Another recent case, In re Thiem, 107 AFTR 2d 2011-529 (Bktcy Ct AZ Jan. 19, 2011), resulted in the United States Bankruptcy Court for the District of Arizona also holding that an Inherited IRA was exempt from the inheritor’s creditors. In that case, Kay Thiem and her sister were named as beneficiaries of their mother’s IRA. Within sixty days of her mother’s death, all of her mother’s IRA was transferred by trustee-to-trustee transfer into an Inherited IRA for the benefit of Kay. Kay took all of her mother’s IRA as an inherited IRA and paid her sister the sister’s share of the IRA using Kay’s own funds.
Five years later, Kay and her husband filed for bankruptcy protection from their creditors. Between the date she transferred her mother’s IRA into her Inherited IRA and the date of her petition for bankruptcy protection, Kay took only the Required Minimum Distributions mandated by federal law from her Inherited IRA. Upon filing for protection from her creditors under bankruptcy laws, Kay claimed an exemption for her Inherited IRA pursuant to the federal Bankruptcy Code and the Arizona exemption for retirement plans under its bankruptcy statutes. The Bankruptcy Trustee objected to the claimed exemption on the grounds that the source of the retirement funds was not Kay, but her mother.
The court indicated that federal and Arizona case law and legislative history did not reveal any useful information regarding the application of the exemption of retirement plan assets by federal and Arizona bankruptcy statutes to an Inherited IRA. The court found that there was no question that the mother’s IRA would have qualified as an exempt IRA under both federal and Arizona law if Kay’s mother had been filing for bankruptcy. The question remaining was whether federal and Arizona law also recognized and extended this asset protection to the IRA once it became an Inherited IRA belonging to Kay.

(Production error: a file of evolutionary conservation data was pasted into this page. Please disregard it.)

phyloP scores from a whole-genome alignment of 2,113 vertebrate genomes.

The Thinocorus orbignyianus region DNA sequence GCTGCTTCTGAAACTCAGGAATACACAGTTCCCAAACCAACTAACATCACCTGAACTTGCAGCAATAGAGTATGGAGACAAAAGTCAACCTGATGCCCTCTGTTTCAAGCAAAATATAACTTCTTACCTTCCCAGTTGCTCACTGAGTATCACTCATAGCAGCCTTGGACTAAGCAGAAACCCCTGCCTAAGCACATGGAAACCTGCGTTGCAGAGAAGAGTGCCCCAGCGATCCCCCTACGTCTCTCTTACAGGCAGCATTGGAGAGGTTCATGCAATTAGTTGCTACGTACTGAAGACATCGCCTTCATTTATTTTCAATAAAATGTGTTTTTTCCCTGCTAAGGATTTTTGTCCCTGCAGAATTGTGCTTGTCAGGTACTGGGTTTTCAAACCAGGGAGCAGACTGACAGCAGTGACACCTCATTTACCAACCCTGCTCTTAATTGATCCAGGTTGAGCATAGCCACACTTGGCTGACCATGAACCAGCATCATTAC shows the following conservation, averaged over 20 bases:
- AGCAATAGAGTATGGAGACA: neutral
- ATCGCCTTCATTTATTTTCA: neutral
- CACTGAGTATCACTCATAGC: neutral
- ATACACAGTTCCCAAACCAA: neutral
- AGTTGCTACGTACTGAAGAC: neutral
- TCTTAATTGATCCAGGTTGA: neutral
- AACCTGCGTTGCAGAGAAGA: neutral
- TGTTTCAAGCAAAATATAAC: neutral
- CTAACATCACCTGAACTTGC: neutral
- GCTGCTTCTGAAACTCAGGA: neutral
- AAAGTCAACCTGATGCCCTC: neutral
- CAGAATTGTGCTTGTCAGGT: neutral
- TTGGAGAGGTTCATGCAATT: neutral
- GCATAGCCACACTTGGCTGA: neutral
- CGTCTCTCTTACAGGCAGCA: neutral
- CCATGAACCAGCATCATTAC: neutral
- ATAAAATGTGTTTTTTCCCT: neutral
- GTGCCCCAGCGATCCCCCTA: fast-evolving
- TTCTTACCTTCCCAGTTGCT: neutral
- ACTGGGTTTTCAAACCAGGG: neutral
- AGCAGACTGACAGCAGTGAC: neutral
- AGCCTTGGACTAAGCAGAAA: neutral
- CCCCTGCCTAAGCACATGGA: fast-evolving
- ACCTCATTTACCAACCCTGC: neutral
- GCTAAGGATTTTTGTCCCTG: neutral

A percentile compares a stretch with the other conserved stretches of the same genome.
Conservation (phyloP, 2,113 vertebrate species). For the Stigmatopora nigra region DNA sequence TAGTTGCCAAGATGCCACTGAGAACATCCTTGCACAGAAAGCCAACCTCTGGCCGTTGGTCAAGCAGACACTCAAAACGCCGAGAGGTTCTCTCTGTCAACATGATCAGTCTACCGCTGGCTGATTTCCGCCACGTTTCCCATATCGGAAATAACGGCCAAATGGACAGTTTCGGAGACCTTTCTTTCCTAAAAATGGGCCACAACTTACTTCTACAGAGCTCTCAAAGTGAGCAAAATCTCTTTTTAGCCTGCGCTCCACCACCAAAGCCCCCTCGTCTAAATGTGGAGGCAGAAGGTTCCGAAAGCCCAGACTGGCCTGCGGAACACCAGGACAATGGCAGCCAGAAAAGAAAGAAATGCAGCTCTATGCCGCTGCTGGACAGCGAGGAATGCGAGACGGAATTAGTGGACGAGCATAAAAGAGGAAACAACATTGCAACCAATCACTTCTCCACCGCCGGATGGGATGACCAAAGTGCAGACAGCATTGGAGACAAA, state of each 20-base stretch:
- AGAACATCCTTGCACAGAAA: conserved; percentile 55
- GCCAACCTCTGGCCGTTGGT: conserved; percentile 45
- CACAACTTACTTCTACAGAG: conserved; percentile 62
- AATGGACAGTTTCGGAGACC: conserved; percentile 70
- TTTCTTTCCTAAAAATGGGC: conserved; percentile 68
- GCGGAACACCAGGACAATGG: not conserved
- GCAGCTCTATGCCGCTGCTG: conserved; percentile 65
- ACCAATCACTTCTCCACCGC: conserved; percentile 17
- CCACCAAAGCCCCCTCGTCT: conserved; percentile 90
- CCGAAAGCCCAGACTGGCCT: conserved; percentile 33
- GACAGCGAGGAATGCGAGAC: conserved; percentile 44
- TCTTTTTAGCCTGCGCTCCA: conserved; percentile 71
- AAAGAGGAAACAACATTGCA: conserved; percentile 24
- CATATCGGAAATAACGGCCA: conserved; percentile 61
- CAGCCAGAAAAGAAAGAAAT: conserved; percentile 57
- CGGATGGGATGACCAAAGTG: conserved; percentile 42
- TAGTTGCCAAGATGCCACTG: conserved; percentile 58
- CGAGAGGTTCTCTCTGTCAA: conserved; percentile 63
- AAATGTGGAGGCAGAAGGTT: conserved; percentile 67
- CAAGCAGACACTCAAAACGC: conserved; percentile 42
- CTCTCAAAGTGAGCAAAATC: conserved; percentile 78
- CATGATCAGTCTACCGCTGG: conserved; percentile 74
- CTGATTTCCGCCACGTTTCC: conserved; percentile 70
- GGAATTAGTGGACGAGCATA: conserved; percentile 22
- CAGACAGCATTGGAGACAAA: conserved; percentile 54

Because there was no Arizona law on point, the court turned to case law from other jurisdictions. In such jurisdictions, the applicable statutes did not specifically address whether Inherited IRAs were exempt under state law. In reviewing the decisions In re McClelland, 2008 WL 89901 (Bankr. D. Idaho 2008), In re Tabor, 433 B.R. 469 (Bankr. M.D. Pa. 2010), and In re Kuchta, 434 B.R. 837 (Bankr. N.D. Ohio 2010), the Thiem court found the case law in support of an exemption for an Inherited IRA to be convincing. The court disagreed with the courts that denied the exemption stating that even though Inherited IRAs are treated differently under the Internal Revenue Code, they maintain the tax-advantaged attributes of other retirement assets provided for under the Code.